Experts believe the Trump administration plans to sell North Korea on a model such as communist Vietnam, hig

hlighting its relationship with Washington as well as its economic boom since adopting market reforms. And all th

e North Koreans have to do, Washington is expected to say, is give up their nukes.

Yet analysts are wary such a sales pitch will produce any tangible outcome. North Korea

knows how capitalism and market economies work: it’s just chosen not to embrace them.

China has for years been prodding the North to embrace economic reform, dragging for

mer North Korean leader Kim Jong Il on tours of capitalist enterprises whenever he visited.

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Green Book’ wins on Oscar night marked by inclusiveness

  ”Green Book” won best picture at the Oscars, marking the final twist on a night of historic firsts, filled with suspense until the final prize.

  Despite controversies surrounding the film, and many outspoken critics, the per

iod drama about race relations in the 1960s felt like a more conventional best-picture choi

ce than its two top rivals, both of which had to overcome key hurdles: “Black Panther” represented the fi

rst superhero movie to earn such recognition, while “Roma” not only would have been the first foreign-lan

guage winner, but was likely hobbled by those who still see its distributor, Netflix, as an upstart in the movie world.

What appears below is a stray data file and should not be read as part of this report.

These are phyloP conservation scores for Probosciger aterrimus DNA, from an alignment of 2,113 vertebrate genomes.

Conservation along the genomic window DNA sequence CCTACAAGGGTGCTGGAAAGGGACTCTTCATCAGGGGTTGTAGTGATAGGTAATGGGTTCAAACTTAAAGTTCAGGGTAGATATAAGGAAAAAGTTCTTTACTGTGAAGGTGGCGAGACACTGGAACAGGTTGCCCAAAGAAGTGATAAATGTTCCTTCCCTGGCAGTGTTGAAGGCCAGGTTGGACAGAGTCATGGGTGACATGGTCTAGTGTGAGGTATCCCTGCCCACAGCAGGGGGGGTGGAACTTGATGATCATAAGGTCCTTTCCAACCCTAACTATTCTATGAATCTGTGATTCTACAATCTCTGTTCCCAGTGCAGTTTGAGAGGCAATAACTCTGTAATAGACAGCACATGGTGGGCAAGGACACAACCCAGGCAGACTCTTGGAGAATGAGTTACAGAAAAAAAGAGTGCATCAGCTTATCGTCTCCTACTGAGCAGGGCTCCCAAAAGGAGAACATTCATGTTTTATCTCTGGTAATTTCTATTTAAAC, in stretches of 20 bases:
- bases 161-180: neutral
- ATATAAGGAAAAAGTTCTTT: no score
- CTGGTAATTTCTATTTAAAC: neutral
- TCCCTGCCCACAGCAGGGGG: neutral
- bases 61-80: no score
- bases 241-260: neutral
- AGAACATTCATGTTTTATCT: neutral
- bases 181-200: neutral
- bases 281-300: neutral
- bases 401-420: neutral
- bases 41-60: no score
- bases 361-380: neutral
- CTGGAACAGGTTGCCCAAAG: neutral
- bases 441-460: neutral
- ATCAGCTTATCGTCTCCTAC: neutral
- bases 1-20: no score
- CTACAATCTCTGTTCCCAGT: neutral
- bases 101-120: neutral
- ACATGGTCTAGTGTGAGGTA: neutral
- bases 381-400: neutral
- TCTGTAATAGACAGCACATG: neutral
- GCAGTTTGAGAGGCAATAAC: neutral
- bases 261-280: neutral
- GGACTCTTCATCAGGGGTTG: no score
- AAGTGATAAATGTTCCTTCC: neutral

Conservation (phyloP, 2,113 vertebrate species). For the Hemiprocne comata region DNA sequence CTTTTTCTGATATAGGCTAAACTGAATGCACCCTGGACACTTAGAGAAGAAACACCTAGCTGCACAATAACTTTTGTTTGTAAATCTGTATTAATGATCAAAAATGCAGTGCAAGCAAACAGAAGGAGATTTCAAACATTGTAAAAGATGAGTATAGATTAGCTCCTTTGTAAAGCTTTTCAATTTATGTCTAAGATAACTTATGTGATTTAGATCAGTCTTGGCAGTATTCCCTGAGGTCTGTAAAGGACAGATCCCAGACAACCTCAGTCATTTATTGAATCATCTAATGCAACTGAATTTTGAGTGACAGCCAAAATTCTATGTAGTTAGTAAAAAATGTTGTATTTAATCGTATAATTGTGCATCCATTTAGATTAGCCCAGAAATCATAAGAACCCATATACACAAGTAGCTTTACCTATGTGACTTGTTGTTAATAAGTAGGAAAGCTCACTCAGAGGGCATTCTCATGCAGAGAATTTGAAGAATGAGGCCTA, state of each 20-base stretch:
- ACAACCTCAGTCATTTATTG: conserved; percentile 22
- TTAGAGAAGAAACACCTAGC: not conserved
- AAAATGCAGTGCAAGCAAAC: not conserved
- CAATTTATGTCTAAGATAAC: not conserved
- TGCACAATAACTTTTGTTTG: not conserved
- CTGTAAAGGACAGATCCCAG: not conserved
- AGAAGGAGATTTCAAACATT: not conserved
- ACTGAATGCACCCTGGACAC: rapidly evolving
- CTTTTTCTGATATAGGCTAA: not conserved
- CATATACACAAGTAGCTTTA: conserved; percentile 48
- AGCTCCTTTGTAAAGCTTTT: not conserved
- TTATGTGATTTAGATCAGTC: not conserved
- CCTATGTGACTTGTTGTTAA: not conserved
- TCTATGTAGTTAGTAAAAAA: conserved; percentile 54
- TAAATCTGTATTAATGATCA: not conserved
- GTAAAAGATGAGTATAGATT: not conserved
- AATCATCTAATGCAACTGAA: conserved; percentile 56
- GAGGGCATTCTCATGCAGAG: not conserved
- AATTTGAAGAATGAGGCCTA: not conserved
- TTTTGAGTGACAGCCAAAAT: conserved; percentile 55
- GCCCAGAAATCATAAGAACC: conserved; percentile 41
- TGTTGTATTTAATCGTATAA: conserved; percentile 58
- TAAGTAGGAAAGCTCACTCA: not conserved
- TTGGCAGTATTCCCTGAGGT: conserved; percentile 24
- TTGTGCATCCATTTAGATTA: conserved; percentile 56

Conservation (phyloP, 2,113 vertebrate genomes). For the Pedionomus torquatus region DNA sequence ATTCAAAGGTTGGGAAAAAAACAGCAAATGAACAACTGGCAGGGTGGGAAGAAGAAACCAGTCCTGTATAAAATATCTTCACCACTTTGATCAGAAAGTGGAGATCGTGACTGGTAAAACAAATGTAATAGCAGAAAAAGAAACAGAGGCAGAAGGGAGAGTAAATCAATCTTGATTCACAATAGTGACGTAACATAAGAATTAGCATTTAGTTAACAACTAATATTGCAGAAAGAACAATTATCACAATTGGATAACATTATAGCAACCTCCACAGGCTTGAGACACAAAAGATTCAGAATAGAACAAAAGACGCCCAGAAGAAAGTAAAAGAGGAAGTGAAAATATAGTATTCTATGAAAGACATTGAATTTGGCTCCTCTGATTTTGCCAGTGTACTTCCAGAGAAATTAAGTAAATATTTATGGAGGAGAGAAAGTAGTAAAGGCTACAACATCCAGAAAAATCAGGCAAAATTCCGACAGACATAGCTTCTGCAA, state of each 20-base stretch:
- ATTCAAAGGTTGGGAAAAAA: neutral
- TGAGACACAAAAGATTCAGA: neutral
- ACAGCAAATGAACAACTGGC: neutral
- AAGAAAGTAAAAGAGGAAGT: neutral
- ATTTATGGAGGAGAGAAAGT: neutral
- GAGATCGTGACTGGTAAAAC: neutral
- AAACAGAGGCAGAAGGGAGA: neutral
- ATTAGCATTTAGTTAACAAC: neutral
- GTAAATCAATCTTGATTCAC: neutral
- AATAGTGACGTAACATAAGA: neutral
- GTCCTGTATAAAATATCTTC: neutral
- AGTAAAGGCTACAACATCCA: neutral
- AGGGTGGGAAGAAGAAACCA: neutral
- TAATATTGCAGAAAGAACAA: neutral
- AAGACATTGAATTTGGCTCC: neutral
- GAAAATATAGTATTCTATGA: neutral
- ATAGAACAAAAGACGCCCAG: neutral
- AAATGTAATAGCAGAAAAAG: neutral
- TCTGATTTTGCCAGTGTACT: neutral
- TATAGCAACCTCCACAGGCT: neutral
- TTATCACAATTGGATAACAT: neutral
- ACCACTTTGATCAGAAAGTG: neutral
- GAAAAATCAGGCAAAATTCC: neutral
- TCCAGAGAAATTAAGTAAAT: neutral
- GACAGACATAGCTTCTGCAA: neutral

The Oscars compensated for a host-free ceremony with a nigh

t of breakthroughs, moving briskly through the categories in a concerted effort to sh

orten the run time, amid a night marked by greater inclusiveness and that spread the wealth among the nominees.

  Award voters extended honors to a number of blockbusters, including “Black Panther,” which

earned several technical awards; and “Bohemian Rhapsody,” the biography of Queen and the band’s fron

tman, Freddie Mercury, earned four Oscars — the most of any film — including Rami Malek’s first for the central role.

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The Academy of Motion Picture Arts and Sciences endu

  red a series of missteps leading up to the telecast, beginning with the proposal to introduce a “popular film” category. That id

ea was quickly scuttled, as was a subsequent plan to move four awards into the commercial breaks to help st

reamline the ceremony, which prompted a rebellion from Academy members.

  In between, Kevin Hart was chosen to host the awards, before the resurfacing of homophobic socia

l-media posts prompted the comic to withdraw. After a period of confusion, it was finally co

nfirmed the awards would be mounted without a host, the first time that’s happened in 30 years.

  Much of the tumult surrounding the 91st annual Oscars can be traced back to la

st year’s awards — and more specifically, a precipitous ratings decline, fall

ing to an all-time low. Shortening the ceremony to three hours, or close to it, has been among the solutions that host net

work ABC has advocated as a means of stopping the bleeding from a Nielsen standpoint.